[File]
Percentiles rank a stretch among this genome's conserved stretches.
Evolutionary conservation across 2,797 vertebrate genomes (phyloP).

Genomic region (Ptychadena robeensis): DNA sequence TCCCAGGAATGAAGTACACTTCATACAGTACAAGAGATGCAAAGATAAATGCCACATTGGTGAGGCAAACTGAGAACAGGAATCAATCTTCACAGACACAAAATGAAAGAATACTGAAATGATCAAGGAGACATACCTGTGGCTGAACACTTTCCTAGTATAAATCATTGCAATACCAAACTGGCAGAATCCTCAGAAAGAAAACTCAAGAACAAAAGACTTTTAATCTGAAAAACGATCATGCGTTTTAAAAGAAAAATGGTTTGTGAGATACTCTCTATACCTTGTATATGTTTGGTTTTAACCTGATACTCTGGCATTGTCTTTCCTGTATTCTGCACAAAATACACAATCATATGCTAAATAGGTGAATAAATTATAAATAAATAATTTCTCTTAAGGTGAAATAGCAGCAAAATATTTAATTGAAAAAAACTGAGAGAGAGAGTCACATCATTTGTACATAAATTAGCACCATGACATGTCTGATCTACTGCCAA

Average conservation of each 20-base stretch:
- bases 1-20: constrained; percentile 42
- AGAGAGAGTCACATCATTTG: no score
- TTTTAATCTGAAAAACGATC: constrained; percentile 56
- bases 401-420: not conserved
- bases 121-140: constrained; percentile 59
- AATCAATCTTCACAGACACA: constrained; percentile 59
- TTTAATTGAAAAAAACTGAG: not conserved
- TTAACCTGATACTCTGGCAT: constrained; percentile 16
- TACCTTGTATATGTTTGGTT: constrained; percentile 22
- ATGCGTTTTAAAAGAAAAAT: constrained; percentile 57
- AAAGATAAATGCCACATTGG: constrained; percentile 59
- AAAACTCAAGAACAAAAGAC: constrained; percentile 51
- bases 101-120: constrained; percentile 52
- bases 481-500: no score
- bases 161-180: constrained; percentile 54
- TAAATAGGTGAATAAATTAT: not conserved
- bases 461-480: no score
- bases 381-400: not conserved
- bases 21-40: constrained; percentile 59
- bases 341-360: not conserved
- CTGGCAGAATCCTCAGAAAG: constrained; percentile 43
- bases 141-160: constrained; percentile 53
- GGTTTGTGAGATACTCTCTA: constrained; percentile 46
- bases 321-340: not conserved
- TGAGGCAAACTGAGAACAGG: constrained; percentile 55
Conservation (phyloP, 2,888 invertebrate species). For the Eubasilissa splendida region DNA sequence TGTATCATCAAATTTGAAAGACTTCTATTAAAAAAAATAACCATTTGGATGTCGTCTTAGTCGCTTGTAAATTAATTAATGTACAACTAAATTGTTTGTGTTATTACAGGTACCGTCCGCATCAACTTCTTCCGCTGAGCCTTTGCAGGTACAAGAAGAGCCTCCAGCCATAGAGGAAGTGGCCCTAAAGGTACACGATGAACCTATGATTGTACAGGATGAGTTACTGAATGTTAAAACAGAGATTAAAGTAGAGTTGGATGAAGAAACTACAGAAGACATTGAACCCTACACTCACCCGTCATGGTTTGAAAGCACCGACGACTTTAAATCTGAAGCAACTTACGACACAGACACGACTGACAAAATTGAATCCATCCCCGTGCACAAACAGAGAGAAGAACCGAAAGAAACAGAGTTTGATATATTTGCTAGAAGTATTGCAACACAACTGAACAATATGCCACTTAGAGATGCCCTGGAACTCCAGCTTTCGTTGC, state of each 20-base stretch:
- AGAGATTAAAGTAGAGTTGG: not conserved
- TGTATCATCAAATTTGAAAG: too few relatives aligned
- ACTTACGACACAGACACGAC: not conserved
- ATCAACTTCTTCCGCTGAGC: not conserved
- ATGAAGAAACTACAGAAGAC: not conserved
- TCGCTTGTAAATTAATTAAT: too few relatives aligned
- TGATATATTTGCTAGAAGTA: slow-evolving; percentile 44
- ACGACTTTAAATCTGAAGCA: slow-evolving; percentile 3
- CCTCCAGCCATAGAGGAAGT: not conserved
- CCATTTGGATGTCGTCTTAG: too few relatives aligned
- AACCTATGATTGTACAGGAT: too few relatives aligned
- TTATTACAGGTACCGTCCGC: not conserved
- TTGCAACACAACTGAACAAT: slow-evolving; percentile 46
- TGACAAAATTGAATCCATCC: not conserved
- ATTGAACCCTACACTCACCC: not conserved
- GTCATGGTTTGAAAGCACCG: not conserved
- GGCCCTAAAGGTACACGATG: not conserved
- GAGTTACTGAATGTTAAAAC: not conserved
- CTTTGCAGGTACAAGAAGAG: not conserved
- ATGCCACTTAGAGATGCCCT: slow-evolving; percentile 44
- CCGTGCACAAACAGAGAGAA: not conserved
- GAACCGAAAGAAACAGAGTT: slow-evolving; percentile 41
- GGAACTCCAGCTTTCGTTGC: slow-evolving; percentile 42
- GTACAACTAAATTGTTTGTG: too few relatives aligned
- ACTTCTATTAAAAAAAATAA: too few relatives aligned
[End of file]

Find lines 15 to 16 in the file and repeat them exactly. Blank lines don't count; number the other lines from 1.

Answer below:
- AAAGATAAATGCCACATTGG: constrained; percentile 59
- AAAACTCAAGAACAAAAGAC: constrained; percentile 51